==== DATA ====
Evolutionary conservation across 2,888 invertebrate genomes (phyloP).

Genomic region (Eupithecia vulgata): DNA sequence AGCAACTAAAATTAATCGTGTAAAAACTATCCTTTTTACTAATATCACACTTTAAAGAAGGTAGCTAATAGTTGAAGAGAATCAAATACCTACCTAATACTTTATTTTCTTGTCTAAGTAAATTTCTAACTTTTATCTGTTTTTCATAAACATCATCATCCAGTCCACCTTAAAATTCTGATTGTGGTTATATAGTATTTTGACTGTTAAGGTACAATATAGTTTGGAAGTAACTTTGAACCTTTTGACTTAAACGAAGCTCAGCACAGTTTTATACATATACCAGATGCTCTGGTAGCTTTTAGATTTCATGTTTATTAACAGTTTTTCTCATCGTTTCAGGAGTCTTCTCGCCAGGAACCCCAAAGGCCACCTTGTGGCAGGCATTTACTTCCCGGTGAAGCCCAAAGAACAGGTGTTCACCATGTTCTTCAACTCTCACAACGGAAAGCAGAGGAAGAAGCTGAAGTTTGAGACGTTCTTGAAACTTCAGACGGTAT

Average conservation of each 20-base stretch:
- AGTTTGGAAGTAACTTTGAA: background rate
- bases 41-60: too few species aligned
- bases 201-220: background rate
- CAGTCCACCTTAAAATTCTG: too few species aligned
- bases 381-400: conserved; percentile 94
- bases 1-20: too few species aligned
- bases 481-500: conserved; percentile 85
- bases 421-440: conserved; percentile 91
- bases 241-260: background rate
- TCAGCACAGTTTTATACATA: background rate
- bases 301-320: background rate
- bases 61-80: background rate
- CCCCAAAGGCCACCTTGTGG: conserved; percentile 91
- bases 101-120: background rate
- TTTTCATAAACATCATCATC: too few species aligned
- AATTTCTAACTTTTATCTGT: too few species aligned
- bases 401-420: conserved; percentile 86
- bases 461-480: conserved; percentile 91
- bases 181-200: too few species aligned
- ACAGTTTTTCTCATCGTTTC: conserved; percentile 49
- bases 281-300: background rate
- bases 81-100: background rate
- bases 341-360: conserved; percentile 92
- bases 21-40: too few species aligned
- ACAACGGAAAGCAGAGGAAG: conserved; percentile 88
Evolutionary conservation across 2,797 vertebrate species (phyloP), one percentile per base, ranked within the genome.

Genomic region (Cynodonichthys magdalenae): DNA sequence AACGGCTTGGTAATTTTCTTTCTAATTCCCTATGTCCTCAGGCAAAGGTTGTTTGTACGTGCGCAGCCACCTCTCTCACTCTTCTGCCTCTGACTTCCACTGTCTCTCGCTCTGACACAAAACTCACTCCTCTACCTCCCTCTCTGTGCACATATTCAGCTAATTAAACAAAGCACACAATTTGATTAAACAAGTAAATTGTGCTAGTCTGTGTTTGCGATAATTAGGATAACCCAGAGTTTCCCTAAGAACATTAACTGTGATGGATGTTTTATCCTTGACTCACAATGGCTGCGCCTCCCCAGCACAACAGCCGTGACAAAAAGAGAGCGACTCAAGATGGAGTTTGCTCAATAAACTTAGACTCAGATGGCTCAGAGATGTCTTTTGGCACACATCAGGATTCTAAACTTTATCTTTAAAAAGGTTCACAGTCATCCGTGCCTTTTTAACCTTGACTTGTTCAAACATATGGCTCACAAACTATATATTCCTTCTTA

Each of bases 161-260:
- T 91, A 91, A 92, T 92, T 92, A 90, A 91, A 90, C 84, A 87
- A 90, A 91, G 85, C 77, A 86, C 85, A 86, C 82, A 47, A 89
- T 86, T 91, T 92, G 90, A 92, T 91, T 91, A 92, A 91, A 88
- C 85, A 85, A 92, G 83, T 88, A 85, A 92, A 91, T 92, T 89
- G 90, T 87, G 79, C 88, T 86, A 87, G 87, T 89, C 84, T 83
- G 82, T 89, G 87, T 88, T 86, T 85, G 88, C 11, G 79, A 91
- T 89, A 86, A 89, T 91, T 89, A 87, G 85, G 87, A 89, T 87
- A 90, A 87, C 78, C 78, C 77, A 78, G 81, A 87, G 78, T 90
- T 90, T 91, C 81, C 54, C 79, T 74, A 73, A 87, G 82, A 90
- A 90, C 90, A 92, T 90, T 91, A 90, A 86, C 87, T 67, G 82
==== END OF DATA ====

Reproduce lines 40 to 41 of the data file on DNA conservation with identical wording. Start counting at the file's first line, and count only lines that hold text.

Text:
- T 90, T 91, C 81, C 54, C 79, T 74, A 73, A 87, G 82, A 90
- A 90, C 90, A 92, T 90, T 91, A 90, A 86, C 87, T 67, G 82